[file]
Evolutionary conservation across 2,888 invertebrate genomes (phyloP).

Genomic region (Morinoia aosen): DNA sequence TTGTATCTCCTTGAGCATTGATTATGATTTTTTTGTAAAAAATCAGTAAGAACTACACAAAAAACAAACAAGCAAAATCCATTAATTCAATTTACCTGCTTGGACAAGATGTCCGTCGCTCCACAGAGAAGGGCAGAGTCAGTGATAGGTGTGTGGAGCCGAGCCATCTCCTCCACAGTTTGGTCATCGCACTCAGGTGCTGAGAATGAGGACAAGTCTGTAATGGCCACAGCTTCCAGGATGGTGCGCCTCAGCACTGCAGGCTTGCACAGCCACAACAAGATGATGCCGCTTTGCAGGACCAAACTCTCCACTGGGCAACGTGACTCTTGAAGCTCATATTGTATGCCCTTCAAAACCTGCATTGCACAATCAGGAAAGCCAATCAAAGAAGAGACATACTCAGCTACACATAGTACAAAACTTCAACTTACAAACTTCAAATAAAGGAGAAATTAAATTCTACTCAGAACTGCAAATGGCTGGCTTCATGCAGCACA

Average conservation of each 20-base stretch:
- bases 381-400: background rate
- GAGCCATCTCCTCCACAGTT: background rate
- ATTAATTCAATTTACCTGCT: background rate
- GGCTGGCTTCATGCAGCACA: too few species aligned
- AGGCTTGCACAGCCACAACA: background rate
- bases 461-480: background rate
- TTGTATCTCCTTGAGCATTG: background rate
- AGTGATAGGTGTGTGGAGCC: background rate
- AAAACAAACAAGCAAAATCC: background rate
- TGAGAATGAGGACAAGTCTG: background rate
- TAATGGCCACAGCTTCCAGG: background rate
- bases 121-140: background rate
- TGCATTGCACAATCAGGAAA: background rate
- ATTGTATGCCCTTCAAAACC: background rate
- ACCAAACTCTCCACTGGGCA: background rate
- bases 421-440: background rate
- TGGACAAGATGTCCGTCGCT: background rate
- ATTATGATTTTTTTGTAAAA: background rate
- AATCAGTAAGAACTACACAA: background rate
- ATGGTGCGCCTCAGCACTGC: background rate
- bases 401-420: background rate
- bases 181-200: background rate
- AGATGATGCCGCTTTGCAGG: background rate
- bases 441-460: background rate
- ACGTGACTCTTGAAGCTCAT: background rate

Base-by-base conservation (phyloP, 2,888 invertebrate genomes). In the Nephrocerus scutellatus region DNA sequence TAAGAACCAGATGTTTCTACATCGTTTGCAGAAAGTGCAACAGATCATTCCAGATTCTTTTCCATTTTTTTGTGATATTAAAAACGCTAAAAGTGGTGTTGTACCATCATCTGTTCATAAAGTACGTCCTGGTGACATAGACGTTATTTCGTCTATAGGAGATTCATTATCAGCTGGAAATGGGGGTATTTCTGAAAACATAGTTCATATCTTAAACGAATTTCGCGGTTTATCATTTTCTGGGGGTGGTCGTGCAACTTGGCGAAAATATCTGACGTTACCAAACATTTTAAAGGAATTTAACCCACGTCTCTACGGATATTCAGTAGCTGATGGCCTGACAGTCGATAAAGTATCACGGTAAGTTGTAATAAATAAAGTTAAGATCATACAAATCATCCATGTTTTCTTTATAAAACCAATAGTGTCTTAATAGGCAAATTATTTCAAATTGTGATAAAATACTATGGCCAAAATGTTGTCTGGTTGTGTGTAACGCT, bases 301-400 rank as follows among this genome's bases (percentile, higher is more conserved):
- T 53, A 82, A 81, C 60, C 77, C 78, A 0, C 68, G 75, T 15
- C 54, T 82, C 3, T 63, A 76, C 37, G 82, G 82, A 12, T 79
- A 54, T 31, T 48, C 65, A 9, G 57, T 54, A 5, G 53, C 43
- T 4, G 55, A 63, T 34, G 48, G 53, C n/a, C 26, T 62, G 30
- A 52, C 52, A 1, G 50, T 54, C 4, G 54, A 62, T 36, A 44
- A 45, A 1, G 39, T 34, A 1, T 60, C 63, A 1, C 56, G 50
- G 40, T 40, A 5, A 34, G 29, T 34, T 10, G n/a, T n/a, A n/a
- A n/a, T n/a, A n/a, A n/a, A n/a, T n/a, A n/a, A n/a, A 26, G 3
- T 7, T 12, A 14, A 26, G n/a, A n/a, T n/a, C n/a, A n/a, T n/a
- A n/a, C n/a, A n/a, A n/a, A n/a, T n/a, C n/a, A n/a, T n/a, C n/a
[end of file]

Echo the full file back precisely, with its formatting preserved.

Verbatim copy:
Evolutionary conservation across 2,888 invertebrate genomes (phyloP).

Genomic region (Morinoia aosen): DNA sequence TTGTATCTCCTTGAGCATTGATTATGATTTTTTTGTAAAAAATCAGTAAGAACTACACAAAAAACAAACAAGCAAAATCCATTAATTCAATTTACCTGCTTGGACAAGATGTCCGTCGCTCCACAGAGAAGGGCAGAGTCAGTGATAGGTGTGTGGAGCCGAGCCATCTCCTCCACAGTTTGGTCATCGCACTCAGGTGCTGAGAATGAGGACAAGTCTGTAATGGCCACAGCTTCCAGGATGGTGCGCCTCAGCACTGCAGGCTTGCACAGCCACAACAAGATGATGCCGCTTTGCAGGACCAAACTCTCCACTGGGCAACGTGACTCTTGAAGCTCATATTGTATGCCCTTCAAAACCTGCATTGCACAATCAGGAAAGCCAATCAAAGAAGAGACATACTCAGCTACACATAGTACAAAACTTCAACTTACAAACTTCAAATAAAGGAGAAATTAAATTCTACTCAGAACTGCAAATGGCTGGCTTCATGCAGCACA

Average conservation of each 20-base stretch:
- bases 381-400: background rate
- GAGCCATCTCCTCCACAGTT: background rate
- ATTAATTCAATTTACCTGCT: background rate
- GGCTGGCTTCATGCAGCACA: too few species aligned
- AGGCTTGCACAGCCACAACA: background rate
- bases 461-480: background rate
- TTGTATCTCCTTGAGCATTG: background rate
- AGTGATAGGTGTGTGGAGCC: background rate
- AAAACAAACAAGCAAAATCC: background rate
- TGAGAATGAGGACAAGTCTG: background rate
- TAATGGCCACAGCTTCCAGG: background rate
- bases 121-140: background rate
- TGCATTGCACAATCAGGAAA: background rate
- ATTGTATGCCCTTCAAAACC: background rate
- ACCAAACTCTCCACTGGGCA: background rate
- bases 421-440: background rate
- TGGACAAGATGTCCGTCGCT: background rate
- ATTATGATTTTTTTGTAAAA: background rate
- AATCAGTAAGAACTACACAA: background rate
- ATGGTGCGCCTCAGCACTGC: background rate
- bases 401-420: background rate
- bases 181-200: background rate
- AGATGATGCCGCTTTGCAGG: background rate
- bases 441-460: background rate
- ACGTGACTCTTGAAGCTCAT: background rate

Base-by-base conservation (phyloP, 2,888 invertebrate genomes). In the Nephrocerus scutellatus region DNA sequence TAAGAACCAGATGTTTCTACATCGTTTGCAGAAAGTGCAACAGATCATTCCAGATTCTTTTCCATTTTTTTGTGATATTAAAAACGCTAAAAGTGGTGTTGTACCATCATCTGTTCATAAAGTACGTCCTGGTGACATAGACGTTATTTCGTCTATAGGAGATTCATTATCAGCTGGAAATGGGGGTATTTCTGAAAACATAGTTCATATCTTAAACGAATTTCGCGGTTTATCATTTTCTGGGGGTGGTCGTGCAACTTGGCGAAAATATCTGACGTTACCAAACATTTTAAAGGAATTTAACCCACGTCTCTACGGATATTCAGTAGCTGATGGCCTGACAGTCGATAAAGTATCACGGTAAGTTGTAATAAATAAAGTTAAGATCATACAAATCATCCATGTTTTCTTTATAAAACCAATAGTGTCTTAATAGGCAAATTATTTCAAATTGTGATAAAATACTATGGCCAAAATGTTGTCTGGTTGTGTGTAACGCT, bases 301-400 rank as follows among this genome's bases (percentile, higher is more conserved):
- T 53, A 82, A 81, C 60, C 77, C 78, A 0, C 68, G 75, T 15
- C 54, T 82, C 3, T 63, A 76, C 37, G 82, G 82, A 12, T 79
- A 54, T 31, T 48, C 65, A 9, G 57, T 54, A 5, G 53, C 43
- T 4, G 55, A 63, T 34, G 48, G 53, C n/a, C 26, T 62, G 30
- A 52, C 52, A 1, G 50, T 54, C 4, G 54, A 62, T 36, A 44
- A 45, A 1, G 39, T 34, A 1, T 60, C 63, A 1, C 56, G 50
- G 40, T 40, A 5, A 34, G 29, T 34, T 10, G n/a, T n/a, A n/a
- A n/a, T n/a, A n/a, A n/a, A n/a, T n/a, A n/a, A n/a, A 26, G 3
- T 7, T 12, A 14, A 26, G n/a, A n/a, T n/a, C n/a, A n/a, T n/a
- A n/a, C n/a, A n/a, A n/a, A n/a, T n/a, C n/a, A n/a, T n/a, C n/a